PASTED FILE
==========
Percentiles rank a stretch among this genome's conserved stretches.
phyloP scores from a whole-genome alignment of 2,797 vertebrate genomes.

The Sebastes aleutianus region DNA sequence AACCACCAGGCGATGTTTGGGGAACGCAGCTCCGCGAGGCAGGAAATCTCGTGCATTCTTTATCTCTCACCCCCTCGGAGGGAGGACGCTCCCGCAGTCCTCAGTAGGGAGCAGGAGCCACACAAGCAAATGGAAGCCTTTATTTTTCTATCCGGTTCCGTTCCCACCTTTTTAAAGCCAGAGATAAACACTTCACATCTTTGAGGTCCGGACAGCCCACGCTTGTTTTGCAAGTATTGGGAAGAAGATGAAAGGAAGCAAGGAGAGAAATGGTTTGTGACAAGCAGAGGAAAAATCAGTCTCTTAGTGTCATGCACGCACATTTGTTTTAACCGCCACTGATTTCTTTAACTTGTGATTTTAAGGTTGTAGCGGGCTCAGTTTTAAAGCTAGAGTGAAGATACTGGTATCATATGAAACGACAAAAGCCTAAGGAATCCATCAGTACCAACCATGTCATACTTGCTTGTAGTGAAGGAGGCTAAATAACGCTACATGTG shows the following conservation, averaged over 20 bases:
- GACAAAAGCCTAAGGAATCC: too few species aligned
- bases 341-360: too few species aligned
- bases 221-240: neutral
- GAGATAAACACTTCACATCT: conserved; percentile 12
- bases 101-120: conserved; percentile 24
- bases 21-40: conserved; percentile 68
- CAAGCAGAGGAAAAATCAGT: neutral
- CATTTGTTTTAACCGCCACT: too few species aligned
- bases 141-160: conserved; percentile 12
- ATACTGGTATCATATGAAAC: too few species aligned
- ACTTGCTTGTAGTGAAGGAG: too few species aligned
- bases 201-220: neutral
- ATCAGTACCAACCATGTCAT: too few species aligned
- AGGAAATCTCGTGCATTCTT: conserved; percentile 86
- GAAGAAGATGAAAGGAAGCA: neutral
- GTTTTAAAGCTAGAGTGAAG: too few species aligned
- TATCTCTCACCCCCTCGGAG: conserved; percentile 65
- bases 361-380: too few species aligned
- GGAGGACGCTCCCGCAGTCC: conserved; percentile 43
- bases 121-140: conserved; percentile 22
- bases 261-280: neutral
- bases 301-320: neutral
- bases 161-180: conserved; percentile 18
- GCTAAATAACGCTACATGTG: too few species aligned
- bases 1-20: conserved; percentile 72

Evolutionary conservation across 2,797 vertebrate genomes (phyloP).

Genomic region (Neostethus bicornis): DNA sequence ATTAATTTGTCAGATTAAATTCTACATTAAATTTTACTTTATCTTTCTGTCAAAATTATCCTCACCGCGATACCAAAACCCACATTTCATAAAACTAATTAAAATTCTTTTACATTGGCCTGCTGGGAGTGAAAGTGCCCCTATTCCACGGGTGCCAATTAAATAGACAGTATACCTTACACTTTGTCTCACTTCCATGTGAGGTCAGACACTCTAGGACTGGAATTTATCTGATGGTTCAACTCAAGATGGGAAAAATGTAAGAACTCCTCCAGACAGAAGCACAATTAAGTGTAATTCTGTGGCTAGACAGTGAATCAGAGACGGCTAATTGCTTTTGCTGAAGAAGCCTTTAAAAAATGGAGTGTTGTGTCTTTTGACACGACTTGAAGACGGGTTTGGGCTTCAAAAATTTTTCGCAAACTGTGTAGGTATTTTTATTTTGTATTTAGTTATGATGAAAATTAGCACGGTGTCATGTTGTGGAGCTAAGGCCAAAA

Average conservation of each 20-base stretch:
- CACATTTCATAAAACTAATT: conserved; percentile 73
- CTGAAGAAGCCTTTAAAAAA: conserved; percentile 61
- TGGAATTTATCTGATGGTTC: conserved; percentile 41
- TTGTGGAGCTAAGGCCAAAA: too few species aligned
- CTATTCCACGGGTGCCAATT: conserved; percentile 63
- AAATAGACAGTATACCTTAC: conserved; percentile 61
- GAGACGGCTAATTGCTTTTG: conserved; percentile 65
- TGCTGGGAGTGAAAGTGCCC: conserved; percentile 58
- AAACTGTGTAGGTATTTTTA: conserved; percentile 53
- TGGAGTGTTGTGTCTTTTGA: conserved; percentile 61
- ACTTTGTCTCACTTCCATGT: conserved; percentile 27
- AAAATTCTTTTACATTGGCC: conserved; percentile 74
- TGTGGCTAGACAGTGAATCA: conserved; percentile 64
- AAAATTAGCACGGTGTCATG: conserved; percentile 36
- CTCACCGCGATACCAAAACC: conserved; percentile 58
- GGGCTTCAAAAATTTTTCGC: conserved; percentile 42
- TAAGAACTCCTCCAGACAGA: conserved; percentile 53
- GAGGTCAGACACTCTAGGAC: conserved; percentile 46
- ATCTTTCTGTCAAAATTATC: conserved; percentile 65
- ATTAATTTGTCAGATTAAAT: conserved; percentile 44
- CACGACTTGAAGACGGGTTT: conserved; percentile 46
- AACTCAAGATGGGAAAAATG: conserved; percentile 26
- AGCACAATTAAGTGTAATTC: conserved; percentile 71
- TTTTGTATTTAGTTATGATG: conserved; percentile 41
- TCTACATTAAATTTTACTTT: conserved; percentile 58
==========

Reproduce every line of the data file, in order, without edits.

Percentiles rank a stretch among this genome's conserved stretches.
phyloP scores from a whole-genome alignment of 2,797 vertebrate genomes.

The Sebastes aleutianus region DNA sequence AACCACCAGGCGATGTTTGGGGAACGCAGCTCCGCGAGGCAGGAAATCTCGTGCATTCTTTATCTCTCACCCCCTCGGAGGGAGGACGCTCCCGCAGTCCTCAGTAGGGAGCAGGAGCCACACAAGCAAATGGAAGCCTTTATTTTTCTATCCGGTTCCGTTCCCACCTTTTTAAAGCCAGAGATAAACACTTCACATCTTTGAGGTCCGGACAGCCCACGCTTGTTTTGCAAGTATTGGGAAGAAGATGAAAGGAAGCAAGGAGAGAAATGGTTTGTGACAAGCAGAGGAAAAATCAGTCTCTTAGTGTCATGCACGCACATTTGTTTTAACCGCCACTGATTTCTTTAACTTGTGATTTTAAGGTTGTAGCGGGCTCAGTTTTAAAGCTAGAGTGAAGATACTGGTATCATATGAAACGACAAAAGCCTAAGGAATCCATCAGTACCAACCATGTCATACTTGCTTGTAGTGAAGGAGGCTAAATAACGCTACATGTG shows the following conservation, averaged over 20 bases:
- GACAAAAGCCTAAGGAATCC: too few species aligned
- bases 341-360: too few species aligned
- bases 221-240: neutral
- GAGATAAACACTTCACATCT: conserved; percentile 12
- bases 101-120: conserved; percentile 24
- bases 21-40: conserved; percentile 68
- CAAGCAGAGGAAAAATCAGT: neutral
- CATTTGTTTTAACCGCCACT: too few species aligned
- bases 141-160: conserved; percentile 12
- ATACTGGTATCATATGAAAC: too few species aligned
- ACTTGCTTGTAGTGAAGGAG: too few species aligned
- bases 201-220: neutral
- ATCAGTACCAACCATGTCAT: too few species aligned
- AGGAAATCTCGTGCATTCTT: conserved; percentile 86
- GAAGAAGATGAAAGGAAGCA: neutral
- GTTTTAAAGCTAGAGTGAAG: too few species aligned
- TATCTCTCACCCCCTCGGAG: conserved; percentile 65
- bases 361-380: too few species aligned
- GGAGGACGCTCCCGCAGTCC: conserved; percentile 43
- bases 121-140: conserved; percentile 22
- bases 261-280: neutral
- bases 301-320: neutral
- bases 161-180: conserved; percentile 18
- GCTAAATAACGCTACATGTG: too few species aligned
- bases 1-20: conserved; percentile 72

Evolutionary conservation across 2,797 vertebrate genomes (phyloP).

Genomic region (Neostethus bicornis): DNA sequence ATTAATTTGTCAGATTAAATTCTACATTAAATTTTACTTTATCTTTCTGTCAAAATTATCCTCACCGCGATACCAAAACCCACATTTCATAAAACTAATTAAAATTCTTTTACATTGGCCTGCTGGGAGTGAAAGTGCCCCTATTCCACGGGTGCCAATTAAATAGACAGTATACCTTACACTTTGTCTCACTTCCATGTGAGGTCAGACACTCTAGGACTGGAATTTATCTGATGGTTCAACTCAAGATGGGAAAAATGTAAGAACTCCTCCAGACAGAAGCACAATTAAGTGTAATTCTGTGGCTAGACAGTGAATCAGAGACGGCTAATTGCTTTTGCTGAAGAAGCCTTTAAAAAATGGAGTGTTGTGTCTTTTGACACGACTTGAAGACGGGTTTGGGCTTCAAAAATTTTTCGCAAACTGTGTAGGTATTTTTATTTTGTATTTAGTTATGATGAAAATTAGCACGGTGTCATGTTGTGGAGCTAAGGCCAAAA

Average conservation of each 20-base stretch:
- CACATTTCATAAAACTAATT: conserved; percentile 73
- CTGAAGAAGCCTTTAAAAAA: conserved; percentile 61
- TGGAATTTATCTGATGGTTC: conserved; percentile 41
- TTGTGGAGCTAAGGCCAAAA: too few species aligned
- CTATTCCACGGGTGCCAATT: conserved; percentile 63
- AAATAGACAGTATACCTTAC: conserved; percentile 61
- GAGACGGCTAATTGCTTTTG: conserved; percentile 65
- TGCTGGGAGTGAAAGTGCCC: conserved; percentile 58
- AAACTGTGTAGGTATTTTTA: conserved; percentile 53
- TGGAGTGTTGTGTCTTTTGA: conserved; percentile 61
- ACTTTGTCTCACTTCCATGT: conserved; percentile 27
- AAAATTCTTTTACATTGGCC: conserved; percentile 74
- TGTGGCTAGACAGTGAATCA: conserved; percentile 64
- AAAATTAGCACGGTGTCATG: conserved; percentile 36
- CTCACCGCGATACCAAAACC: conserved; percentile 58
- GGGCTTCAAAAATTTTTCGC: conserved; percentile 42
- TAAGAACTCCTCCAGACAGA: conserved; percentile 53
- GAGGTCAGACACTCTAGGAC: conserved; percentile 46
- ATCTTTCTGTCAAAATTATC: conserved; percentile 65
- ATTAATTTGTCAGATTAAAT: conserved; percentile 44
- CACGACTTGAAGACGGGTTT: conserved; percentile 46
- AACTCAAGATGGGAAAAATG: conserved; percentile 26
- AGCACAATTAAGTGTAATTC: conserved; percentile 71
- TTTTGTATTTAGTTATGATG: conserved; percentile 41
- TCTACATTAAATTTTACTTT: conserved; percentile 58